There are many things in life that do not require memorization, such as complicated mathematical and statistical formulas that can be looked up or nowadays, calculated by a computer. In addition, there are some things that used to be memorized by most people, such as frequently dialed telephone numbers, which are now programmed into speed dial systems or other similar devices, making the need for memorization obsolete. There are, however, many things that still require memorization, at least in my view. These important things to memorize include: names of people with whom one has frequent contact; faces of people with whom one interacts; one’s address; driving directions to common destinations one travels; one’s allergies; important dates and events; and others too numerous to list. Unless someone has a cognitive impairment or other limitation that prohibits memorizing names, faces, directions, etc., there are often negative social consequences for the person who fails to remember the things other people can’t forget. Some people are, to put it nicely, just not “people oriented.” These individuals, many of whom are narcissistic, care little for anyone other than themselves. When I have the unfortunate occasion to see one of these people, it is interesting to me that, although I can usually describe the circumstances of our previous encounter, they act as if they are meeting me for the first time. Perhaps I failed to make an impression on him/her, but usually, the self absorbed person failed to remember my face and my name because he/she never spent any time learning them to begin with. There are many mnemonic devices that help people remember things that, if forgotten, will lead to dire consequences. However, for these devices to be effective, they must be used, meaning steps must be taken to ensure the information to be recalled later is attended to in the first place. Not everyone has a great memory, but if someone knows this about himself/herself, then memory enhancement methods must be employed. Like most everything else in life, people take time to do what is important to them. If remembering you met me isn’t important to you, I’ll remember that about you!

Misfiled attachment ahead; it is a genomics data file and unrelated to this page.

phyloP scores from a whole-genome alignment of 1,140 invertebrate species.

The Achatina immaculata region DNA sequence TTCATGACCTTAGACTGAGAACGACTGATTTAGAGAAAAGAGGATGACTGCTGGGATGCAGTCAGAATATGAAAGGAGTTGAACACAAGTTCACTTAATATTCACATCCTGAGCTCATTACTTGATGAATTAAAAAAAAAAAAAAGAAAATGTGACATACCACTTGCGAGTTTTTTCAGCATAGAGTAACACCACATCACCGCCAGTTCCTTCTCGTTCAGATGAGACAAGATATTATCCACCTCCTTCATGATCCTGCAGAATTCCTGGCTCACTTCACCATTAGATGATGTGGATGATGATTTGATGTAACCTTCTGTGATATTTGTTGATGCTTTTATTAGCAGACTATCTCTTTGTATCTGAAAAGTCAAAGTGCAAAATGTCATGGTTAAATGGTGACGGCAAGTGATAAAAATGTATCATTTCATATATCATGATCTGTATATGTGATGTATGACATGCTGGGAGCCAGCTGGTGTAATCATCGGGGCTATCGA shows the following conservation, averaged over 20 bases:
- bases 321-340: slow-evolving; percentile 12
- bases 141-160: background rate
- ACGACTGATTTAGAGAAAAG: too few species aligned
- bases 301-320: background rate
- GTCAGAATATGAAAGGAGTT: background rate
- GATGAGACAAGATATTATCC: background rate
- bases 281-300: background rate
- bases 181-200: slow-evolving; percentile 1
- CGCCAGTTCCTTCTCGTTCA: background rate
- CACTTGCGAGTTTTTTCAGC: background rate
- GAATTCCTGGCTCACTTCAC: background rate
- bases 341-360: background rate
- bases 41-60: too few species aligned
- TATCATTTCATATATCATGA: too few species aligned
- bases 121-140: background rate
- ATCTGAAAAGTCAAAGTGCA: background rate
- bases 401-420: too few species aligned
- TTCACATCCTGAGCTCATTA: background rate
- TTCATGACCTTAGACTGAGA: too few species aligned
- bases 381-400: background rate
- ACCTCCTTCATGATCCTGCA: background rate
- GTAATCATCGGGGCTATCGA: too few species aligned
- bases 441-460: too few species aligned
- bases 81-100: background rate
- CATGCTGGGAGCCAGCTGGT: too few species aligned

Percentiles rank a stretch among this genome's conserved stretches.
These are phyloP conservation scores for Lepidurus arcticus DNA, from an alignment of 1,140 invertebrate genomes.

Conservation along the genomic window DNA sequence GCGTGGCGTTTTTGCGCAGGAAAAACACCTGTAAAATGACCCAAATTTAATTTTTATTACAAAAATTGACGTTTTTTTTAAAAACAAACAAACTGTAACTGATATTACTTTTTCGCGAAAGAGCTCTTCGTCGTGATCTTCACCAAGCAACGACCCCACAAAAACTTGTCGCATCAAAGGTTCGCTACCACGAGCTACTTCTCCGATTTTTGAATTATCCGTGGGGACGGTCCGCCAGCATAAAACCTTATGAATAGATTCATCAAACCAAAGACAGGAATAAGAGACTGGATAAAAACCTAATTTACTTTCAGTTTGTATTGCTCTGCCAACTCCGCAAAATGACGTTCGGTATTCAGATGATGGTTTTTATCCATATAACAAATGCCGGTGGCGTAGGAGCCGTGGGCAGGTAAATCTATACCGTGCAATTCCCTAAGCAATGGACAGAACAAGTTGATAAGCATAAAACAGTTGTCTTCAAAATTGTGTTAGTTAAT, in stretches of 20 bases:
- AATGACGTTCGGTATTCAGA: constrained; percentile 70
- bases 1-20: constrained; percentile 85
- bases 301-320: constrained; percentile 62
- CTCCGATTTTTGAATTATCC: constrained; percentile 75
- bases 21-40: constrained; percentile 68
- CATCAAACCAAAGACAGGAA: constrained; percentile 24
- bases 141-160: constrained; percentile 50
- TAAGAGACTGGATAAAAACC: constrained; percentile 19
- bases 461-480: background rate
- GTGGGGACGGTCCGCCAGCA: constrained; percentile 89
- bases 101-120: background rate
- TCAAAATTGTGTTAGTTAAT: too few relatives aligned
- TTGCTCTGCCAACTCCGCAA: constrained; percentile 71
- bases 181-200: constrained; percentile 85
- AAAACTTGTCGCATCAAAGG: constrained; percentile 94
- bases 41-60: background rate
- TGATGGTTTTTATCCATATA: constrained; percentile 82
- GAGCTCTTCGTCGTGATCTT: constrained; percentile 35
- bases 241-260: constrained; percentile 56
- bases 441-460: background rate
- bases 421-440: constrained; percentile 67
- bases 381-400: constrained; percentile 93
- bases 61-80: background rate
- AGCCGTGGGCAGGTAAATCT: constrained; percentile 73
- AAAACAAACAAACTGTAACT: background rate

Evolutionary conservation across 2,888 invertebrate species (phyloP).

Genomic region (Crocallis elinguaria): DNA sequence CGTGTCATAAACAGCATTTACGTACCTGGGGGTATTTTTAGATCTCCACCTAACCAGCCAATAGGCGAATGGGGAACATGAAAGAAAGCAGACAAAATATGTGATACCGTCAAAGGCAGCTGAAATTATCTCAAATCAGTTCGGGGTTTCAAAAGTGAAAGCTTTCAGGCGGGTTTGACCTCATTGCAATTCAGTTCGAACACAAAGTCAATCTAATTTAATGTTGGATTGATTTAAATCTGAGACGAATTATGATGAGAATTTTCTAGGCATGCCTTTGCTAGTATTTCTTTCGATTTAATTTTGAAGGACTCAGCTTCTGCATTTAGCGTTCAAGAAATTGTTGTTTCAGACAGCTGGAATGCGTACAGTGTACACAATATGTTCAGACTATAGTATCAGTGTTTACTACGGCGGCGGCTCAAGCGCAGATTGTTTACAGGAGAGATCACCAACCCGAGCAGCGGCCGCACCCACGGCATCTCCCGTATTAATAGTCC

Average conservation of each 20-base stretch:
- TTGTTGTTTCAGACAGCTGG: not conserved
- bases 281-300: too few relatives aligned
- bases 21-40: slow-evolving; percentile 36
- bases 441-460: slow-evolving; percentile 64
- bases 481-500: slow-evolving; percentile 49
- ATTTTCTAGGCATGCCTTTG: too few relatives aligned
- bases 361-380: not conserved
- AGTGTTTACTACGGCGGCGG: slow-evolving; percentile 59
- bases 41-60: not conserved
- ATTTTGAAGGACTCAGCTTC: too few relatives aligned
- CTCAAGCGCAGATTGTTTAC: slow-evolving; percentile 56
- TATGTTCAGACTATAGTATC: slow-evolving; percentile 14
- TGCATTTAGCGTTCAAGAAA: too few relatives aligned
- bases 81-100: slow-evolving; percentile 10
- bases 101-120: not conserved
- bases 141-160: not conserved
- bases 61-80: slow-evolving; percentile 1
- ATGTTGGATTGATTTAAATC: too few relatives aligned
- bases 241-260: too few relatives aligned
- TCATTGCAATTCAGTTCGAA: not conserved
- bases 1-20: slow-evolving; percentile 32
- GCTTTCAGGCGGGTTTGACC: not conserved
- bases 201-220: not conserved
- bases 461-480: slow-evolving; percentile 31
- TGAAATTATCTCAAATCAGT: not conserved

I once took a memory class in Jacksonville, Florida by a local memory expert named John Currie. Currie gave seminars on memorizing things, especially names and faces. His “trick” was to suggest that one form a picture using the name as tied to the face. I found this trick moderately helpful; I was not as good at this task as Currie’s most famous student – Jimmy Carter. Prior to Carter’s inauguration, he consulted with Currie to learn the names and recognize the faces of all 535 members of the US Congress. Now, that’s quite a feat! Notwithstanding that my memory was not that strong, the seminar reinforced the importance of at least attempting to quickly learn names and faces. We often arrive at a mock jury research project to a room full of “new” faces. Though we certainly know our repeat clients, and we know the faces of our current clients, at least via the photos posted on their firm websites, we are often meeting, for the first time, other attorneys/associates, end clients – claims professionals or corporate representatives, and paralegals, AV techs, and facility staff. Meeting sometimes 10 to 20+ people all at once is a challenge. But, as we’ve tried to train our staff over the years, there are tricks to making the connections between names and faces. One trick is that we usually have an attendee list such that we know who should be in the room. Using this as a checklist and reference tool is invaluable to assimilating the new faces. In other meetings we attend we walk into a room full of people we don’t know around a sometimes very large conference table. Making a list of attendees including a seating diagram is sometimes possible and again, is a very fast way to try to make mental connections. I recently participated in a program involving a brief presentation by a Dale Carnegie trainer who provided tips for one on one meetings – including “cocktail parties” or business meetings that involve making a conscious effort to learn names and other key information. This trainer’s technique includes asking for some background or personal information – such as where is the person from, their hobbies, family information, and where they live now. The trainer used a visual cuing system that seemed silly at first but made sense when implemented. Tying visual cues to verbal information enhances memory. And, in the business world, we try to take this one step further and memorialize some of the cues in our client relationship management program (CRM). Including some of these details in the CRM makes for strong reminders the next time we encounter the person – and hopefully makes a good impression. Impression management is not about mental tricks; it is genuine interest in the individual. But, these memory cues remove some of the fear of not being able to remember names/faces such that one can move beyond that fear. As with many of our posts, we “have been there and done that” in training young professionals, if not ourselves. And, be glad that the need for some rote memory has diminished with computers and smart phones – now concentrate on the important stuff!